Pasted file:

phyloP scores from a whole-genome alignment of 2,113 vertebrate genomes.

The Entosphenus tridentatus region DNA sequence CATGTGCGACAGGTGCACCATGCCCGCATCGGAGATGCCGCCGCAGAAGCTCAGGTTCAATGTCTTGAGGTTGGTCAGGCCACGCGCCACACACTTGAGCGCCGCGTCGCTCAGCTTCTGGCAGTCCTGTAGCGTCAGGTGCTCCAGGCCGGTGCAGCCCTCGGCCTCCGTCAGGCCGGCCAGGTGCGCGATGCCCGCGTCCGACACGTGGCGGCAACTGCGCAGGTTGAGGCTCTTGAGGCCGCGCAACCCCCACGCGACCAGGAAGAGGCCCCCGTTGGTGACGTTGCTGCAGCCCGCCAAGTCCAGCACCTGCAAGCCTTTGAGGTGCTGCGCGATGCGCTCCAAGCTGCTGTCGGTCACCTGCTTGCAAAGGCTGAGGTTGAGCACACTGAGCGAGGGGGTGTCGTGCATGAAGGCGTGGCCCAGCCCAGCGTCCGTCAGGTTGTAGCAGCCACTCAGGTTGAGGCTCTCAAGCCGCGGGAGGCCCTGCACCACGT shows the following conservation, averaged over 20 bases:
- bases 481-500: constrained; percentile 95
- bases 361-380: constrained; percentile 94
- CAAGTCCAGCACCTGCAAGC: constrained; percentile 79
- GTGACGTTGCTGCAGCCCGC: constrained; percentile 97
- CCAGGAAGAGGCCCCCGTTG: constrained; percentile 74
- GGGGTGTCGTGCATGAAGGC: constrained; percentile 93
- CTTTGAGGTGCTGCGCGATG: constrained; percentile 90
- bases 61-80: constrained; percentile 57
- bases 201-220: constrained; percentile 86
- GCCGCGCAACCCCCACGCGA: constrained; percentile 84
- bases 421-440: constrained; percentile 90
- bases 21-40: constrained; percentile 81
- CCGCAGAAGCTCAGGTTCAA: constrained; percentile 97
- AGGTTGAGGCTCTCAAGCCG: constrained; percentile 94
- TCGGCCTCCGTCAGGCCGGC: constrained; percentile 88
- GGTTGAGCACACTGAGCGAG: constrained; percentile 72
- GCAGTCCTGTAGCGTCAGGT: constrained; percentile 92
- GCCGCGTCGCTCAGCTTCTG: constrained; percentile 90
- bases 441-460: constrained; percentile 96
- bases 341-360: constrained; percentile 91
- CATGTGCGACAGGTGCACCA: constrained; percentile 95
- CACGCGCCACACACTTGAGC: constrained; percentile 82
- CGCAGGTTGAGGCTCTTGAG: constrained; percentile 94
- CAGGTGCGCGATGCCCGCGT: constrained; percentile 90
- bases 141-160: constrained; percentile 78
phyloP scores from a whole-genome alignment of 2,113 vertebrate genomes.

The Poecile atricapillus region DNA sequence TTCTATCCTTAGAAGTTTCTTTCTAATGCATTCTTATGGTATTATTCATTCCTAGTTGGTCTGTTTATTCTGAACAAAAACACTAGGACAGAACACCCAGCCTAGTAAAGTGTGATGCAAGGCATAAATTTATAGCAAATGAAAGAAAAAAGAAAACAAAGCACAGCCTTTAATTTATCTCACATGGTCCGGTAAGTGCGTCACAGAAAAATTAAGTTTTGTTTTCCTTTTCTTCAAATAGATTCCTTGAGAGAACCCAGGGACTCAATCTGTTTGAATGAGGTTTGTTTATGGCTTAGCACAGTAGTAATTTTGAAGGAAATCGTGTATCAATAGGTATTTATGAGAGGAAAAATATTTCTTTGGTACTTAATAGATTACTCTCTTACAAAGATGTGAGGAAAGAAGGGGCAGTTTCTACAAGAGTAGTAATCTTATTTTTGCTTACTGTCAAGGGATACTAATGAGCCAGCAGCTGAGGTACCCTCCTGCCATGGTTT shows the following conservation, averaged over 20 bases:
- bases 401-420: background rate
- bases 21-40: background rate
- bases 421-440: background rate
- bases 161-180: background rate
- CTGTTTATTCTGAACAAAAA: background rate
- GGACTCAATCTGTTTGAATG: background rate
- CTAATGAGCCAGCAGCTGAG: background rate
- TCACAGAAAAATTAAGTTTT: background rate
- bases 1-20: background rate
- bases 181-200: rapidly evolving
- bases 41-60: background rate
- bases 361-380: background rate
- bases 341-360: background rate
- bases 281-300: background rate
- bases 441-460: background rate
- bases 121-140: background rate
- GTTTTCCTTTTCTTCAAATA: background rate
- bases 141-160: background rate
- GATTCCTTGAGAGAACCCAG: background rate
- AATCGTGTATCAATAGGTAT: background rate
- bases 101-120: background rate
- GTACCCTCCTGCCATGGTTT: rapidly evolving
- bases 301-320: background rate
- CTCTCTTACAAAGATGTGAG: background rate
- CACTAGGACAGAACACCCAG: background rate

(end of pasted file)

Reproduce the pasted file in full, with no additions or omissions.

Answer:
phyloP scores from a whole-genome alignment of 2,113 vertebrate genomes.

The Entosphenus tridentatus region DNA sequence CATGTGCGACAGGTGCACCATGCCCGCATCGGAGATGCCGCCGCAGAAGCTCAGGTTCAATGTCTTGAGGTTGGTCAGGCCACGCGCCACACACTTGAGCGCCGCGTCGCTCAGCTTCTGGCAGTCCTGTAGCGTCAGGTGCTCCAGGCCGGTGCAGCCCTCGGCCTCCGTCAGGCCGGCCAGGTGCGCGATGCCCGCGTCCGACACGTGGCGGCAACTGCGCAGGTTGAGGCTCTTGAGGCCGCGCAACCCCCACGCGACCAGGAAGAGGCCCCCGTTGGTGACGTTGCTGCAGCCCGCCAAGTCCAGCACCTGCAAGCCTTTGAGGTGCTGCGCGATGCGCTCCAAGCTGCTGTCGGTCACCTGCTTGCAAAGGCTGAGGTTGAGCACACTGAGCGAGGGGGTGTCGTGCATGAAGGCGTGGCCCAGCCCAGCGTCCGTCAGGTTGTAGCAGCCACTCAGGTTGAGGCTCTCAAGCCGCGGGAGGCCCTGCACCACGT shows the following conservation, averaged over 20 bases:
- bases 481-500: constrained; percentile 95
- bases 361-380: constrained; percentile 94
- CAAGTCCAGCACCTGCAAGC: constrained; percentile 79
- GTGACGTTGCTGCAGCCCGC: constrained; percentile 97
- CCAGGAAGAGGCCCCCGTTG: constrained; percentile 74
- GGGGTGTCGTGCATGAAGGC: constrained; percentile 93
- CTTTGAGGTGCTGCGCGATG: constrained; percentile 90
- bases 61-80: constrained; percentile 57
- bases 201-220: constrained; percentile 86
- GCCGCGCAACCCCCACGCGA: constrained; percentile 84
- bases 421-440: constrained; percentile 90
- bases 21-40: constrained; percentile 81
- CCGCAGAAGCTCAGGTTCAA: constrained; percentile 97
- AGGTTGAGGCTCTCAAGCCG: constrained; percentile 94
- TCGGCCTCCGTCAGGCCGGC: constrained; percentile 88
- GGTTGAGCACACTGAGCGAG: constrained; percentile 72
- GCAGTCCTGTAGCGTCAGGT: constrained; percentile 92
- GCCGCGTCGCTCAGCTTCTG: constrained; percentile 90
- bases 441-460: constrained; percentile 96
- bases 341-360: constrained; percentile 91
- CATGTGCGACAGGTGCACCA: constrained; percentile 95
- CACGCGCCACACACTTGAGC: constrained; percentile 82
- CGCAGGTTGAGGCTCTTGAG: constrained; percentile 94
- CAGGTGCGCGATGCCCGCGT: constrained; percentile 90
- bases 141-160: constrained; percentile 78
phyloP scores from a whole-genome alignment of 2,113 vertebrate genomes.

The Poecile atricapillus region DNA sequence TTCTATCCTTAGAAGTTTCTTTCTAATGCATTCTTATGGTATTATTCATTCCTAGTTGGTCTGTTTATTCTGAACAAAAACACTAGGACAGAACACCCAGCCTAGTAAAGTGTGATGCAAGGCATAAATTTATAGCAAATGAAAGAAAAAAGAAAACAAAGCACAGCCTTTAATTTATCTCACATGGTCCGGTAAGTGCGTCACAGAAAAATTAAGTTTTGTTTTCCTTTTCTTCAAATAGATTCCTTGAGAGAACCCAGGGACTCAATCTGTTTGAATGAGGTTTGTTTATGGCTTAGCACAGTAGTAATTTTGAAGGAAATCGTGTATCAATAGGTATTTATGAGAGGAAAAATATTTCTTTGGTACTTAATAGATTACTCTCTTACAAAGATGTGAGGAAAGAAGGGGCAGTTTCTACAAGAGTAGTAATCTTATTTTTGCTTACTGTCAAGGGATACTAATGAGCCAGCAGCTGAGGTACCCTCCTGCCATGGTTT shows the following conservation, averaged over 20 bases:
- bases 401-420: background rate
- bases 21-40: background rate
- bases 421-440: background rate
- bases 161-180: background rate
- CTGTTTATTCTGAACAAAAA: background rate
- GGACTCAATCTGTTTGAATG: background rate
- CTAATGAGCCAGCAGCTGAG: background rate
- TCACAGAAAAATTAAGTTTT: background rate
- bases 1-20: background rate
- bases 181-200: rapidly evolving
- bases 41-60: background rate
- bases 361-380: background rate
- bases 341-360: background rate
- bases 281-300: background rate
- bases 441-460: background rate
- bases 121-140: background rate
- GTTTTCCTTTTCTTCAAATA: background rate
- bases 141-160: background rate
- GATTCCTTGAGAGAACCCAG: background rate
- AATCGTGTATCAATAGGTAT: background rate
- bases 101-120: background rate
- GTACCCTCCTGCCATGGTTT: rapidly evolving
- bases 301-320: background rate
- CTCTCTTACAAAGATGTGAG: background rate
- CACTAGGACAGAACACCCAG: background rate